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Old 05-25-2020, 03:48 PM   #461
Carlin15
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https://www.youtube.com/watch?time_c...ture=emb_title

Albanian historians - many Albanians are of Bosniak origin (the video contains subtitles in Serbo-Croatian / Croato-Serbian only)

A rich collection of Albanian authors on the settlement and migration of refugee muhadjirs of predominantly Muslim population of various origins (Bosniak, Turkish, Albanian, Circassian, etc.) from Hungary, Bosnia, southern Serbia and Montenegro and their settlement in Kosovo, Albania, Macedonia and territories that are were still under the rule of the Ottoman Empire.

Phase one or immediate effect of these population transfers/resettlements was that many regions were Islamicized. As a result of the resettlements the Muslim population in Kosovo reached 90%; ethnic Muslim Circassians were settled in Kosovo Polje district as one interesting example.

Phase two of this process was subsequent Albanization, in language and culture.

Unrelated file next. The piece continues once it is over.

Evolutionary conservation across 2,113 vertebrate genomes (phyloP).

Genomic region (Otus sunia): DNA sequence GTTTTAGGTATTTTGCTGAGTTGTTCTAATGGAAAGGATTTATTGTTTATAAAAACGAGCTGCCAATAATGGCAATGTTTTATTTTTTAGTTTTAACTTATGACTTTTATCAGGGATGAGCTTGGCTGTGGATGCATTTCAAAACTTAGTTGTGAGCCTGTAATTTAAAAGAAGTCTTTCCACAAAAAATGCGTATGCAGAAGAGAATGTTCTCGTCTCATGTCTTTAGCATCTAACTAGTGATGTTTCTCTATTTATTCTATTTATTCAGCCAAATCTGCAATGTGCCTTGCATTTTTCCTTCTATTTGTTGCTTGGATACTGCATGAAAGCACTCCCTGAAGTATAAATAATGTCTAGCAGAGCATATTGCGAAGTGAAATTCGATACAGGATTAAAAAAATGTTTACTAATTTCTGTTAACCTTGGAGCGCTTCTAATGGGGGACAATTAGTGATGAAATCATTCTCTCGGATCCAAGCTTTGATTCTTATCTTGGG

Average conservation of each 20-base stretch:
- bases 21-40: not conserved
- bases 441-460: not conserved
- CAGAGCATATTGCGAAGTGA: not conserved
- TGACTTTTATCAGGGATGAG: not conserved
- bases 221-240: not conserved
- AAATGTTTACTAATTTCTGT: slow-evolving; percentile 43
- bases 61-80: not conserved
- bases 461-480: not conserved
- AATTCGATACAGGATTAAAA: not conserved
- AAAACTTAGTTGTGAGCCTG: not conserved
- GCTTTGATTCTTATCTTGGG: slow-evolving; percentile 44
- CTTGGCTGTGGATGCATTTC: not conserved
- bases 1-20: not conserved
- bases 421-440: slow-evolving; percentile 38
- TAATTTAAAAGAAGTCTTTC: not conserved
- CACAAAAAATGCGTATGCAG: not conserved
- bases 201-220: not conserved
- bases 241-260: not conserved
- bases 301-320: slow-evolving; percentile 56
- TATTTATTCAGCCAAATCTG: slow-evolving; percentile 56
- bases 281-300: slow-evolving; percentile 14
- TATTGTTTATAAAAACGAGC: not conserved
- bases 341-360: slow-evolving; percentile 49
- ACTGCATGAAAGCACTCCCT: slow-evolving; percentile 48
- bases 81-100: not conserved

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Old 07-06-2020, 12:00 AM   #462
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Albanians have been know to use the term 'shqa' in a pejorative manner against people in the Balkans who speak 'Slavic' languages, particularly their neighbours. They may have borrowed it from Aromanian (Vlach) 'shcljau' or Romanian 'șchiau', ultimately from Latin 'sclavus'. Albanians in Greece use a similar word, 'shkljira', to refer to Greeks. It's been suggested that this term developed a general meaning of 'foreigner', but I am not aware of Albanians using it to refer to Roma, Vlachs and Turks, who also lived near or among them. Albanians apparently started moving into Attica and Morea from the 13th and 14th centuries. I haven't looked into this much further, just wanted to explore the possibility if, when they arrived, some of their new neighbours were initially speaking 'Slavic' languages, hence the reason why they continued to use the term.
It is possible this happened in Epirus. Apparently, at some point in the middle ages, there were still 'Slavic' speakers there.
It happened much further south than Epirus. The sources from the Arvanites wiki page: https://en.wikipedia.org/wiki/Arvanites
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Pipa, Arshi (1989). The politics of language in socialist Albania. East European Monographs. p. 178. "North Albanian call Slavs shq (sg. shq <shkj <shkl, from sclavus), whereas to Greco-Albanians shklerisht means ‘in the Greek language.’ Hamp observes that "obviously the meaning is traditionally ‘the neighbouring foreigner,’ as with Welsh, Vlah, etc.""